How to Cope With Cancer
Picture yourself walking down the street where you live.
Everything looks normal, but you have a feeling that something is not quite right.
Suddenly there’s a rumble and the road buckles up around your feet.
You struggle, unable to move forward. Your thoughts become erratic and scattered, just when you need clarity.
People come to help you, but that sinking feeling remains and something is telling you that your life will never be the same.
If you have been diagnosed with cancer you know what I am talking about. A cancer diagnosis can knock you out like nothing you’ve experienced before, and your life won’t be the same. The learning curve is steep, and you’re forced up that curve at an alarming rate so that you feel unsure of which turns to take. Sometimes you feel as if you’re in a swamp with no road at all, and you rush around desperately looking for solid ground so you can rest. Some of these experiences are common, but everyone walks a different road on the journey with cancer.
Fortunately there is a lot of help out there to guide you to safety. Sometimes there seems to be too much help – too much advice, too many decisions to make. The trick is to listen to your intuition, your “gut instinct” or that “still small voice within”. Take some time alone to ask yourself questions such as “How do I feel about that?” or “What is really important to me?” Listen for the answers which may come to you when you wake up, although it may take a few days or weeks to be clear.
Cancer gives you permission to evaluate your life and prioritise what is truly important to you. Look at your activities and the people around you to see where you gain or lose energy, and reduce the impact that energy robbers have on your health and on your life. If the problem is from a relationship or work, it may be necessary to make some changes. These decisions aren’t easy, so make sure you have support from other sources. The process is worthwhile when the payoff is your health, so establish your priorities and values, and be prepared to draw a line in the sand to stay within your comfort level.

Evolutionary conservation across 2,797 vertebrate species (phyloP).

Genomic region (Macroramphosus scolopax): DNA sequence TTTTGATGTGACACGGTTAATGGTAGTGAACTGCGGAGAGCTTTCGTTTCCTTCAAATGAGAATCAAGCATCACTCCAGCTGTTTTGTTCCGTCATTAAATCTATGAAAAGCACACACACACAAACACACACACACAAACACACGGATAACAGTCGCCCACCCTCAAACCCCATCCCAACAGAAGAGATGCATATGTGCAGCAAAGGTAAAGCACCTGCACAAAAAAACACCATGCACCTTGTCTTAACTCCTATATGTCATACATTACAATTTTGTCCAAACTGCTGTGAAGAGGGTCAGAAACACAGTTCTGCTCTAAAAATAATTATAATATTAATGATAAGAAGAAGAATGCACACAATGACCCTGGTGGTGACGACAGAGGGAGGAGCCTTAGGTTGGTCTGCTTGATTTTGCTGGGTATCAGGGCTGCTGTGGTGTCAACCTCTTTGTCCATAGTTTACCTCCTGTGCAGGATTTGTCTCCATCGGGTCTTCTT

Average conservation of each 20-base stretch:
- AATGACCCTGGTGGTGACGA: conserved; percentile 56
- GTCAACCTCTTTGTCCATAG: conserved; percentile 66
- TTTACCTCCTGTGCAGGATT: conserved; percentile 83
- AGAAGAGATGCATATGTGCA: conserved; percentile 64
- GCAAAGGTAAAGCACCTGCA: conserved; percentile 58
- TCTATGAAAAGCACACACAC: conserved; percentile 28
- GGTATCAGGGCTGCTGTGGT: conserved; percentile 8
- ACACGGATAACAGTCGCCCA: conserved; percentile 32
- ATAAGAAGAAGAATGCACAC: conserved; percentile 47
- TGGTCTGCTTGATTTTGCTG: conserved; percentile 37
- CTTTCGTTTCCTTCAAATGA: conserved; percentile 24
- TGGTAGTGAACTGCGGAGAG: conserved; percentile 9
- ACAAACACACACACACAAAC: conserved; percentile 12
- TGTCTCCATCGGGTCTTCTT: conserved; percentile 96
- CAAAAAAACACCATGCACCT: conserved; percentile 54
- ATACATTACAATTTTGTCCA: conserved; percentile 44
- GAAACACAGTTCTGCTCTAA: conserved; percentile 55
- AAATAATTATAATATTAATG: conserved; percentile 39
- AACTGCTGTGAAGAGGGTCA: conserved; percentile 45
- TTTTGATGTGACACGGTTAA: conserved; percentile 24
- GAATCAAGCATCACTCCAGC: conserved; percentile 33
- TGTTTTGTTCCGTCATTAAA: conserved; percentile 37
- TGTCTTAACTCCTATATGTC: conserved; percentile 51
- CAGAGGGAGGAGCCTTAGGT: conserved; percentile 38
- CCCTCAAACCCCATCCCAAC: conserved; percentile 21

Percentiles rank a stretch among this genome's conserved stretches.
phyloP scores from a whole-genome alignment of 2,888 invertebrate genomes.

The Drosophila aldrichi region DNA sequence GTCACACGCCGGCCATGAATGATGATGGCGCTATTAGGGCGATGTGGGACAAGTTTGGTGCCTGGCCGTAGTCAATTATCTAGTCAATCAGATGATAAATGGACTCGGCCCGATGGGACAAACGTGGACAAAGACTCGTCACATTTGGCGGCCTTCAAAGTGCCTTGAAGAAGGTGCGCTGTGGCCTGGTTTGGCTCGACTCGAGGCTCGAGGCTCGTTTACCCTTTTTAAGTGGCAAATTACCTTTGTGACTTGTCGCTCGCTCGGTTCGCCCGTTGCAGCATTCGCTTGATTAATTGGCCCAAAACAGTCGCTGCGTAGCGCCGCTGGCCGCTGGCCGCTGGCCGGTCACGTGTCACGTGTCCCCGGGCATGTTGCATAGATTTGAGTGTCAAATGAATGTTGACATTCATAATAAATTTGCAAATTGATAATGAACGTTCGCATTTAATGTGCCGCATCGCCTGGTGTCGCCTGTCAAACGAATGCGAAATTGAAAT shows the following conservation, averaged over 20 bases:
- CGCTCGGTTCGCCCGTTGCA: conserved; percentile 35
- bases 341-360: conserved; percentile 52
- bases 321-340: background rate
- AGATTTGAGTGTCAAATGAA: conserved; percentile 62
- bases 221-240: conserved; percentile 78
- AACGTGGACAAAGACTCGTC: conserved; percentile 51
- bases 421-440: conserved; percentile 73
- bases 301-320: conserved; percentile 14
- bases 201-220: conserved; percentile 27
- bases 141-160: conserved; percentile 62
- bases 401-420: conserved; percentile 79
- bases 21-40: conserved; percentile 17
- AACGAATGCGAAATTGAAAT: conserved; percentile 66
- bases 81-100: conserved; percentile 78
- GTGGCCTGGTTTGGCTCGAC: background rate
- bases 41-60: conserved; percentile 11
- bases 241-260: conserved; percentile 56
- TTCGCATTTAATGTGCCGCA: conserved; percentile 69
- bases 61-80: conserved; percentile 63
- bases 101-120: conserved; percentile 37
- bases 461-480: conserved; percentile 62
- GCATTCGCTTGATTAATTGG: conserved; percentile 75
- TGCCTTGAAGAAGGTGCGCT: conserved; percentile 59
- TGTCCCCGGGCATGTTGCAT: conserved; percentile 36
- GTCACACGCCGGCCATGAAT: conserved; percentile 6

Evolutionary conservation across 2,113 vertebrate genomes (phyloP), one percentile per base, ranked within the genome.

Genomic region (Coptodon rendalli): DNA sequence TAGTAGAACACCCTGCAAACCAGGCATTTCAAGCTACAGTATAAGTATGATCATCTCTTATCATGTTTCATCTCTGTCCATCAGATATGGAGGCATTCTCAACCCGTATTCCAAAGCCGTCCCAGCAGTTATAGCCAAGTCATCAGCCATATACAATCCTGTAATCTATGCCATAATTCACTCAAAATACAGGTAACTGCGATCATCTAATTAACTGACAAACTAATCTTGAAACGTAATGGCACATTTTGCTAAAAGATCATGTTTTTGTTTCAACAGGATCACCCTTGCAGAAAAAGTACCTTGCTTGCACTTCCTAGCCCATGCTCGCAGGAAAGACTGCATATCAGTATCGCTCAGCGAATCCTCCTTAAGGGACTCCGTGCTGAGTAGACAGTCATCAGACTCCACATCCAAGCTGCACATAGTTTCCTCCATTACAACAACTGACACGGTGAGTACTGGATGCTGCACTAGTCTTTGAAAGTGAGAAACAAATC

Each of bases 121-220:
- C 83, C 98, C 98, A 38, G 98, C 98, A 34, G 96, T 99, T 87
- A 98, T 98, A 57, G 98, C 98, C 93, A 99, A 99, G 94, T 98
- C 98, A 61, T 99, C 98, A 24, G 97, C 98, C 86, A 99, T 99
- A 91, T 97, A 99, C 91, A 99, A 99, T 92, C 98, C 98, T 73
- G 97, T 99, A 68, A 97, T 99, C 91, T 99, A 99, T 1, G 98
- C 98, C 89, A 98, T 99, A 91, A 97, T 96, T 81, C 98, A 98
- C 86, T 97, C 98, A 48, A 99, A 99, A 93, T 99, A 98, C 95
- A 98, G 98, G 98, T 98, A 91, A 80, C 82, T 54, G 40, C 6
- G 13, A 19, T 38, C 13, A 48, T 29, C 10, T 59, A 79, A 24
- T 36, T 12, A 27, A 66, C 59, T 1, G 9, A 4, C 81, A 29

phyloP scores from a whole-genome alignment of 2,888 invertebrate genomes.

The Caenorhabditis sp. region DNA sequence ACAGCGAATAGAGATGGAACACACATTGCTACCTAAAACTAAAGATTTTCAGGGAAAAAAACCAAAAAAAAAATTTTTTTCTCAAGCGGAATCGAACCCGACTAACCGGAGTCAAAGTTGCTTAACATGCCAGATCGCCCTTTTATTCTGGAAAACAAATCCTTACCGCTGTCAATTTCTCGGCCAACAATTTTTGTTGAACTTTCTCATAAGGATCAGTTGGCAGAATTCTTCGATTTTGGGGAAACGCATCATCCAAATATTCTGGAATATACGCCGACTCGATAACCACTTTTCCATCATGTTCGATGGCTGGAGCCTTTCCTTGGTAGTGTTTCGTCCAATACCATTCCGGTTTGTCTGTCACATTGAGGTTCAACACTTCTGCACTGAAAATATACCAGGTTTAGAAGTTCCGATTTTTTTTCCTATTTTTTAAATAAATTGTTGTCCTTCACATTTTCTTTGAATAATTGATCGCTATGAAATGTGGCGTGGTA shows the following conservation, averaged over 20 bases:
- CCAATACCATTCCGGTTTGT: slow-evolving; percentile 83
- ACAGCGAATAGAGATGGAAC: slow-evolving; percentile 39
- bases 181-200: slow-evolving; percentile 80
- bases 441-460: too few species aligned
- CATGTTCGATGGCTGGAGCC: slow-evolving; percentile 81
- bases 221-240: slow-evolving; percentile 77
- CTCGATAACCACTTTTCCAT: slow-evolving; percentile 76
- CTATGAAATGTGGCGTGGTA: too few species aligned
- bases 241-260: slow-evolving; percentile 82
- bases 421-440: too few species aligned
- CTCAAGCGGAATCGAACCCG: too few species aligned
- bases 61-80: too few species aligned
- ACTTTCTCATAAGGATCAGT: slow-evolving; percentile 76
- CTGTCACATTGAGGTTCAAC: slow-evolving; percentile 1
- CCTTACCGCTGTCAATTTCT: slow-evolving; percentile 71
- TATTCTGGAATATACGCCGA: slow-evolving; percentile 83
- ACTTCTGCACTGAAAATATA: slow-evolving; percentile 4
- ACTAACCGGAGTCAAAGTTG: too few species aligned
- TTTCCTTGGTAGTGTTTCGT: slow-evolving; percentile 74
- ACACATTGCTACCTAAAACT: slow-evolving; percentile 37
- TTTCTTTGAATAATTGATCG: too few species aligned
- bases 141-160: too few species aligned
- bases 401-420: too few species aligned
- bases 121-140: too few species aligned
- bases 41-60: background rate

I was diagnosed with Stage II breast cancer in 1986 and 2 other minor cancers in 1987. I used the wake up call to figure out how to get rid of my excess anger and depression as well as cancer. From a variety of sources I noticed a common thread and created a list of categories which I call “Find Your Own Road” to serve as a guide in finding your unique road to health. It doesn’t mean that you walk the road alone, but that you make choices about which building blocks you will use to build your road, as it will be different from everyone else’s road. There are books, tapes and videos to suit every situation and help you “Find Your Own Road”. Take the time to choose what speaks to you. Read every book with a critical eye and take only what you need, place what you may need in the future on an imaginary shelf, and discard what does not work for you. The act of taking charge and playing an active role in your health care will move you towards a better state of health.
“Find Your Own Road” – an adjunct to conventional Western medicine
- Sleep and Deep Relaxation
- Volunteer Work
- Support System
- Art / Music
- Complementary Therapies
- Cognitive Therapy
Items 1, 2, and 3 are the main categories to evaluate for yourself. There are guidelines posted daily about the benefits of healthy food choices and regular exercise. Pay attention – they’re talking to you! With regard to making choices, ask yourself “Is this good for my health?” Listen for the answer, and use it to plan your diet and your exercise regime. Walking is the most basic and therapeutic exercise which can be incorporated into any lifestyle. The time spent sleeping is when your body heals, so give it ample opportunity to do that, especially if you are in active treatment for cancer. Surgery, radiation, and chemotherapy are effective in getting rid of primary cancers, but your body needs help to recuperate and maintain a healthy state afterwards. Deep relaxation means complete mental and physical relaxation for at least 15 minutes a day, this does not include time spent lying on the couch with a remote control. Deep relaxation comes from such things as deep breathing, meditation, prayer, massage.